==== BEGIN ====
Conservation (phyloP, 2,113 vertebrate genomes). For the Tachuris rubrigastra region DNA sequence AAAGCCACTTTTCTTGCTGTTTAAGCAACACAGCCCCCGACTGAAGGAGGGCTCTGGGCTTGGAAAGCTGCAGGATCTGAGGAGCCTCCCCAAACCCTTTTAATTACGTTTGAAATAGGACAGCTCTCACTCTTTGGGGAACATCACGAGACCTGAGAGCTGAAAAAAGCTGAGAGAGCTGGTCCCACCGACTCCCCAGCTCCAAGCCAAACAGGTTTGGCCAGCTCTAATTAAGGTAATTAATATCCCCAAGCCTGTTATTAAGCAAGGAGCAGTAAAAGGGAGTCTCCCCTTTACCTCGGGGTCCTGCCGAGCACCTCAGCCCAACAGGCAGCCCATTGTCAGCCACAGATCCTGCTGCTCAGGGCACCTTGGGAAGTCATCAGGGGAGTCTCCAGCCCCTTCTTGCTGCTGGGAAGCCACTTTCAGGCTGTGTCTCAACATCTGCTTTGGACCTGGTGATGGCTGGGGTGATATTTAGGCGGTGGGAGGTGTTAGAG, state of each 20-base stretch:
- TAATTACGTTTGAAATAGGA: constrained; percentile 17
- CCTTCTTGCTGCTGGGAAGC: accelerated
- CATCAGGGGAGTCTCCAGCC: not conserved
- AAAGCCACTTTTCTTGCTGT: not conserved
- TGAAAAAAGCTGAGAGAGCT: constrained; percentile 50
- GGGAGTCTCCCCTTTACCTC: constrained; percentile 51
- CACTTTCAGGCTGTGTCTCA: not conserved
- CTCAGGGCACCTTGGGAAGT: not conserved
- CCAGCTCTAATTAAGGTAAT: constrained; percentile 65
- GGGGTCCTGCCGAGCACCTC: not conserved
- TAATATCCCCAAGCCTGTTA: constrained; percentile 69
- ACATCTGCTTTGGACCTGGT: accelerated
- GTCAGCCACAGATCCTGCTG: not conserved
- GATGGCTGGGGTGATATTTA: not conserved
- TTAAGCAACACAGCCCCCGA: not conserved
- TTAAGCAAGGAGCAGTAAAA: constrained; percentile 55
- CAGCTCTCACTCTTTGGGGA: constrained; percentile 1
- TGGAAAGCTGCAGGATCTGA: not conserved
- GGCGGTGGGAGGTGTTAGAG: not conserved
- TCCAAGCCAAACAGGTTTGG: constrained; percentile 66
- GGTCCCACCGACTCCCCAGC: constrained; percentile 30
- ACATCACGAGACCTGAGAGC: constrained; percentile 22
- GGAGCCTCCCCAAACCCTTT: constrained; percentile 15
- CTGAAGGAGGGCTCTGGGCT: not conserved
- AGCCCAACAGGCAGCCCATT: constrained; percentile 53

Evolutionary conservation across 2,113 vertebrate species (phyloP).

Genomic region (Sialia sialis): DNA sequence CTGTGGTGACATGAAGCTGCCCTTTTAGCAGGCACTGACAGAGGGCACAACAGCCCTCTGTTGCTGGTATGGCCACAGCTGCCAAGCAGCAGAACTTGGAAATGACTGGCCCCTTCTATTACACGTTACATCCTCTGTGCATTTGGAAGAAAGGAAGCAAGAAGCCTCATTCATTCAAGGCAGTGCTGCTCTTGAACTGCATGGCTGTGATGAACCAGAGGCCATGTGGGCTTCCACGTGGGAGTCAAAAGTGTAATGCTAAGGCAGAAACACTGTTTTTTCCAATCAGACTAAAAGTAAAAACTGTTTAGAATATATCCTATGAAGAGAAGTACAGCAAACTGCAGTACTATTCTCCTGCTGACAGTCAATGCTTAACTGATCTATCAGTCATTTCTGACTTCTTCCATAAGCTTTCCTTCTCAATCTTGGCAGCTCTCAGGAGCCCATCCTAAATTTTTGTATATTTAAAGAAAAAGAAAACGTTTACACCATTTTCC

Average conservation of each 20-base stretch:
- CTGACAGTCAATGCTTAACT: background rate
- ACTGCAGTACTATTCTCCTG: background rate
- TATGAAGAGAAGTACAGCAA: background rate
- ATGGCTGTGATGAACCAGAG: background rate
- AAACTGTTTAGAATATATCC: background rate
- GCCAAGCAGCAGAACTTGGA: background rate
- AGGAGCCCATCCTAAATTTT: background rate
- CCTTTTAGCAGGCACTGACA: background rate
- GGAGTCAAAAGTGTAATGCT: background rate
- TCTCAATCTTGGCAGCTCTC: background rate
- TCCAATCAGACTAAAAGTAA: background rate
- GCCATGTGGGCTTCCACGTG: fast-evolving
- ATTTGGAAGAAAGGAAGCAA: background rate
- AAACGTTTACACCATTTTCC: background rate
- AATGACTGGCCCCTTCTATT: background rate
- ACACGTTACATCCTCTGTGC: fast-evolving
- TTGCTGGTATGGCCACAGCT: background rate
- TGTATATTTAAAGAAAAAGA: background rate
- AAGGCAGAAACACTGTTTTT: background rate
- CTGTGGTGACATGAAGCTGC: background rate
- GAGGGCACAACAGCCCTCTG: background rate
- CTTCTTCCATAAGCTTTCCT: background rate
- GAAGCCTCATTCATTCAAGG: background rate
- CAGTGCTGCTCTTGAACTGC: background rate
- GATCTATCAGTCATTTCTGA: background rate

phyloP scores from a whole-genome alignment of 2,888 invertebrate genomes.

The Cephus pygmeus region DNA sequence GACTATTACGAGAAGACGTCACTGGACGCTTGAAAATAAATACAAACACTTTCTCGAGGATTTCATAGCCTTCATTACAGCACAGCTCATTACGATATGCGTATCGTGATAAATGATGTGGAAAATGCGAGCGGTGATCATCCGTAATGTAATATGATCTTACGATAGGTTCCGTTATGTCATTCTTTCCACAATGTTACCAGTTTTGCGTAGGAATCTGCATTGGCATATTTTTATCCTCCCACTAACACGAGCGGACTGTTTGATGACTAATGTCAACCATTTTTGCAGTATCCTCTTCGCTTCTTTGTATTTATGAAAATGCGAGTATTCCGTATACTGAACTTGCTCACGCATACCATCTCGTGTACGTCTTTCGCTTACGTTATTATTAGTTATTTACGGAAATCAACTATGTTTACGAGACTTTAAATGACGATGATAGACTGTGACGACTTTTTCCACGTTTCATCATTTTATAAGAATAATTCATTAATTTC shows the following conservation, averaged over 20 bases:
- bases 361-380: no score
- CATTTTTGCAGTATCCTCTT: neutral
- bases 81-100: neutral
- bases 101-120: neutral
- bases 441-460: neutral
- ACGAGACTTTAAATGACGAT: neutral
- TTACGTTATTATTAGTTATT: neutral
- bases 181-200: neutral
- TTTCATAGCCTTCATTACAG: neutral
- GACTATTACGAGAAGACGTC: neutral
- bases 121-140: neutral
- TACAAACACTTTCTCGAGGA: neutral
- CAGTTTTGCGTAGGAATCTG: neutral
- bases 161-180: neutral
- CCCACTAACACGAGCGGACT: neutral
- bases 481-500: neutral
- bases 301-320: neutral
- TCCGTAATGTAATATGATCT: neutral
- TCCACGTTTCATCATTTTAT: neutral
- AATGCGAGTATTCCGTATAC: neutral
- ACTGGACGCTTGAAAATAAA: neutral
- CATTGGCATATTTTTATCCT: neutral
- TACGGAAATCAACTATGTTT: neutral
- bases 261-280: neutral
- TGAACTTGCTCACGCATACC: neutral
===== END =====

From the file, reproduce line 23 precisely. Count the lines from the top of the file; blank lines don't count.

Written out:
- ACATCACGAGACCTGAGAGC: constrained; percentile 22